Late Fall CSA Week 2: Through A Cold Test
by Farmer Derek
Uncovering the Hoop Tunnel after last weekend's cold plunge. Uncovered for a few days, it was then recovered last Tuesday in anticipation of the serious mid-week drop in temperatures. Proper airflow is required to keep plant disease at bay. We also don't want the plants too warm or they may not adjust to the cold as well.
Late Fall Harvest #2 (Week B) should include Napa cabbage, green cabbage, radicchio, potatoes, garlic, onions, carrots, kale, arugula, lettuce mix, beets, purple daikon, celeriac, kohlrabi, and hakurei turnips. Some items will be a choice.
Notes From The Field
Cold Season Challenges
by Farmer Derek
Most of our interaction with crops these days takes place in our four tunnels. Frequent covering and uncovering and ventilation adjustment is common with fluctuating outdoor temperatures. Unfortunately when crops stay covered for a little while we're unable to properly monitor their growth and harvest potential so sometimes there's a bit of an unpredictable nature to harvest forecasting this time of year. Though we know for sure we'll be harvesting a decent bundle of greens to distribute each week, we're never 100% sure what variety and how much will be cut until all covers are off. Seen above are three successions of spinach in our movable high tunnel. Do to a slower growth rate and greater tolerance to cold, we'll probably wait to harvest spinach until the latter half of the Late Fall season.
It was an enjoyable challenge to begin this Late Fall adventure with some serious sub-freezing temperatures during the middle of last week. It seems we're now able to avoid much of the excitement and apprehension that we used to feel during these events when we first started pushing harvests into the colder season; we now know more of what to expect, how to plan, what to do, and how to properly ride out a freeze. Cold-hardy, cold-tolerant crops are amazingly resilient and if we give them just enough protection they can basically be grown all winter in unheated tunnels. Pretty remarkable I'd say. Not that they do so without meticulous care and plant-sitting, but even when it dips to zero outside, with a layer or two of fabric thrown over interior hoops, trapping earth's and the daytime sun's heat closer to the crops, that insulating layer is enough to pull crops through and keep temperatures above the damage threshold. During serious prolonged cold spells when temperatures might not rise out of the twenties during the day and drop to singles at night, crops may seriously freeze and take a few days to recover, but it's fairly amazing when they do recover. I've seen them frozen solid, wilting and bent to the ground, only to be perky and sun-thirsty a week later. There is a bit of initial infrastructure investment that goes into protecting them initially (the high tunnels) but once they're up, they can be used for many many years as well as during all the other growing seasons.
Besides managing the temperatures in the tunnels with layers and ventilation, we also have to monitor soil moisture and humidity levels. There's not much evaporation and transpiration this time of year so as of now I'm only irrigating about once every two weeks, down from every week just a month ago. With the off-and-on again cold I have to drain all the pipes when temperatures dip into the mid-twenties at night. At this time it looks like we're expecting warmer (average?) temperatures for the next 10 days, so now when I refill the pipes I at least won't have to drain the whole system right away.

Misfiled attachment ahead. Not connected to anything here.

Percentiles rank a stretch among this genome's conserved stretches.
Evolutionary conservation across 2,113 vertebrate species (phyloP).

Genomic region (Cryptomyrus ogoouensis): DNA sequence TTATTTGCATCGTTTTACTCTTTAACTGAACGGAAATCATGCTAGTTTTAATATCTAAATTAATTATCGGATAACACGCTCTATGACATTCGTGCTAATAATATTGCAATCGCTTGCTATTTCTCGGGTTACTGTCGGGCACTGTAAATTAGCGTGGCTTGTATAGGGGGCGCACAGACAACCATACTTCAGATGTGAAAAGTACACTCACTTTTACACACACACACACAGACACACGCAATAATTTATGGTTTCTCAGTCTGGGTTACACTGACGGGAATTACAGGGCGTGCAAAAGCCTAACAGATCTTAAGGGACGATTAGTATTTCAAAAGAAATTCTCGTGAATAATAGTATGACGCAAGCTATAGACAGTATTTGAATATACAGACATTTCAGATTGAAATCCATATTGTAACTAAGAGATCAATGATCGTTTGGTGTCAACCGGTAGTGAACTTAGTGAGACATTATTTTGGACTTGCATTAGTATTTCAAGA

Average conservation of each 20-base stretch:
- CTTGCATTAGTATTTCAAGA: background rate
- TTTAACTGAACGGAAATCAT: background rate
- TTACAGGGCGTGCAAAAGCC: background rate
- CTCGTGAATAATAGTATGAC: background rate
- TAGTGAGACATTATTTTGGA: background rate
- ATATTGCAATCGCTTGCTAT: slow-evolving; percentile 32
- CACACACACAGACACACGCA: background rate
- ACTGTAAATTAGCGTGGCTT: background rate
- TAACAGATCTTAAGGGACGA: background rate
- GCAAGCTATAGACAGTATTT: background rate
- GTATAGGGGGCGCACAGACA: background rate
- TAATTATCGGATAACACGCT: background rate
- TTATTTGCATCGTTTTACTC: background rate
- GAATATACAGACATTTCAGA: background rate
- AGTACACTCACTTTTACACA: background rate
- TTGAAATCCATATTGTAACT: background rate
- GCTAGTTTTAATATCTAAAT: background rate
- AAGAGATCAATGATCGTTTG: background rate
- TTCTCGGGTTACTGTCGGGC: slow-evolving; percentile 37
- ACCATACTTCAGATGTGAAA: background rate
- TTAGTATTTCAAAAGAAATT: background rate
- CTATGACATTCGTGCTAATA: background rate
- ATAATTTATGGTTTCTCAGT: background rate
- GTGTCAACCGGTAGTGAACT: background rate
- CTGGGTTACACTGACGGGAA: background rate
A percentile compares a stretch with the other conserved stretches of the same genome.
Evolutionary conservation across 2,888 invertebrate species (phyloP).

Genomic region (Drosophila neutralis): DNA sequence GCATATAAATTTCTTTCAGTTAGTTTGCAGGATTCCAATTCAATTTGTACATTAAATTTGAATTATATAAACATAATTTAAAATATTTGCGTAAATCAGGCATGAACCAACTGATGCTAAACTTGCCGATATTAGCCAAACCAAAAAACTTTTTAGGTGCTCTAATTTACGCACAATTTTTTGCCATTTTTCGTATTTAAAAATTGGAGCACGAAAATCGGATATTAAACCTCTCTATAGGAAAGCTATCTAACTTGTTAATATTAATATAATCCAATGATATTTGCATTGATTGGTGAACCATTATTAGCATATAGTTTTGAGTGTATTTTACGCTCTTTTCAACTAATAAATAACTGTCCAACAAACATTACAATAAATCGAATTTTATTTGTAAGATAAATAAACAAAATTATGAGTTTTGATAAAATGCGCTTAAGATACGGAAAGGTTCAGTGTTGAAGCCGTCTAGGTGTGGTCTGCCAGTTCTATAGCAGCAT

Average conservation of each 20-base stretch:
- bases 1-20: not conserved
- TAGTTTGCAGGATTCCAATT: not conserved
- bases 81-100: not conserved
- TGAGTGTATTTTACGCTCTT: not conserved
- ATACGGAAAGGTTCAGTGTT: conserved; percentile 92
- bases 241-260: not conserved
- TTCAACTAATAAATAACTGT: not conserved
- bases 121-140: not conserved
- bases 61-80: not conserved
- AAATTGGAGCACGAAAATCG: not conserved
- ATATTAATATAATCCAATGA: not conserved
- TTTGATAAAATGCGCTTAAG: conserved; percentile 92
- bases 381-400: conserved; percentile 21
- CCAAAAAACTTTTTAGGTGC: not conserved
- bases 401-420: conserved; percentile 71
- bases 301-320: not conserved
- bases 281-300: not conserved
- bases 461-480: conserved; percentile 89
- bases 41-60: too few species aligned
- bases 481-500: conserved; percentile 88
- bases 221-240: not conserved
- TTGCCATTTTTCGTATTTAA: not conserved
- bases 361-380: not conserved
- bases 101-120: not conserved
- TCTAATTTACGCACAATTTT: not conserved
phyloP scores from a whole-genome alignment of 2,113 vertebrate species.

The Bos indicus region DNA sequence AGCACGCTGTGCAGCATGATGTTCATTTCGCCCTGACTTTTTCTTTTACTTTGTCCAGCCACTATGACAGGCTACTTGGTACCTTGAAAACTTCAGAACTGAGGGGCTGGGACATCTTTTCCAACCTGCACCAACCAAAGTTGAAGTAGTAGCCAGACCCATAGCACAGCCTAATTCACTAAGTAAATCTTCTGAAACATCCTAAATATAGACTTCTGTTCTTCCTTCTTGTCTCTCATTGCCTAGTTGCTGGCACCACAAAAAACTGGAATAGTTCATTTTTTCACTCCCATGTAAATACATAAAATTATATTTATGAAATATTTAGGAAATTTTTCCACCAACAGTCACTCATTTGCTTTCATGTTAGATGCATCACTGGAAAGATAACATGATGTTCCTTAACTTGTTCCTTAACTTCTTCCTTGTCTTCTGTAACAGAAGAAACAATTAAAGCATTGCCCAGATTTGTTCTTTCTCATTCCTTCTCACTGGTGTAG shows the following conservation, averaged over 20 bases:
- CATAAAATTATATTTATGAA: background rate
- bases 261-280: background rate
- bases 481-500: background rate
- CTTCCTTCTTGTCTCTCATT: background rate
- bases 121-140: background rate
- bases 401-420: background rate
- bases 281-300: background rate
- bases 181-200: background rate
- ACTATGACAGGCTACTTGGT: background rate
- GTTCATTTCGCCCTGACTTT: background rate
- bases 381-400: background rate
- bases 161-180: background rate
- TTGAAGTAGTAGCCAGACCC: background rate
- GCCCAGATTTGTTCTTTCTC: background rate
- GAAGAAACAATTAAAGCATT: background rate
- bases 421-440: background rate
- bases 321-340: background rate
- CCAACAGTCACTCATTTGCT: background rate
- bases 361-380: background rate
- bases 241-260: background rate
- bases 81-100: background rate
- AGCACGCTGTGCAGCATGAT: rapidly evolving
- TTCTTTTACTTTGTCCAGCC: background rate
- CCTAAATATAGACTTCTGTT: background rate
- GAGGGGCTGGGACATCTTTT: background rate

While we know pretty well how to protect crops during cold, we're still working out how best to keep humans happy in an unheated barn. So far I'm a fan of (very) temporary relatively quick solutions using old tunnel covers and space heaters (function over form?). Though not exactly aesthetically pleasing it at least does the job of keeping the pick up room a balmy upper 30s or low 40s when outside temperatures sit below the freezing mark. In a perfect world we would install a wood stove and may do so eventually if we end up battling serious cold more frequently during the Late Fall season.
Late Fall Pick Up Information
by Farmer Derek
- Pick up days are typically Wednesday 1-8pm and Saturday 11am-1pm. However...
- During the week of Thanksgiving, Late Fall Harvest Week #3, Wednesday's pick up will take place on Tuesday, November 26th to accommodate travelers and holiday schedules.
- During the week of Christmas, Late Fall Harvest Week #7, Wednesday's pick up will take place on Thursday, December 26th.
- You can temporarily switch your pick up day/week be notifying us by 5pm Sunday prior to your pick up day/week. If you miss your pick up we will contact you to reschedule.
- Bring your own bags to collect the produce.
- Check off your name on the sign in sheets just outside of the pick up room.
Farm-Foraged Wreaths For Your Holidays!
by Farmer Dana
All wreath materials are foraged from Anchor Run Farm grounds and assembled by your farmers.
To order email firstname.lastname@example.org
, include ‘wreath’ as the subject line and let us know which wreath(s) you would like. All wreaths come with or without a bow (red or white) depending on your preference at no extra cost. You can take your wreath home on your farm pick up day, or you may coordinate an alternative wreath pick up day with Dana. Payment in the form of a check to Anchor Run CSA, or cash, can be made when you retrieve your wreath.
At the end of the holiday season (whenever that may be for you) we gratefully accept back your spent wreath to compost wreath materials and to re-use the wreath form for later seasons. Of course, if you have wreath-making aspirations of your own, please keep the form to enjoy yourself!
Classic Wreath - $35
Festive Wreath - $45
Harvest Wreath - $55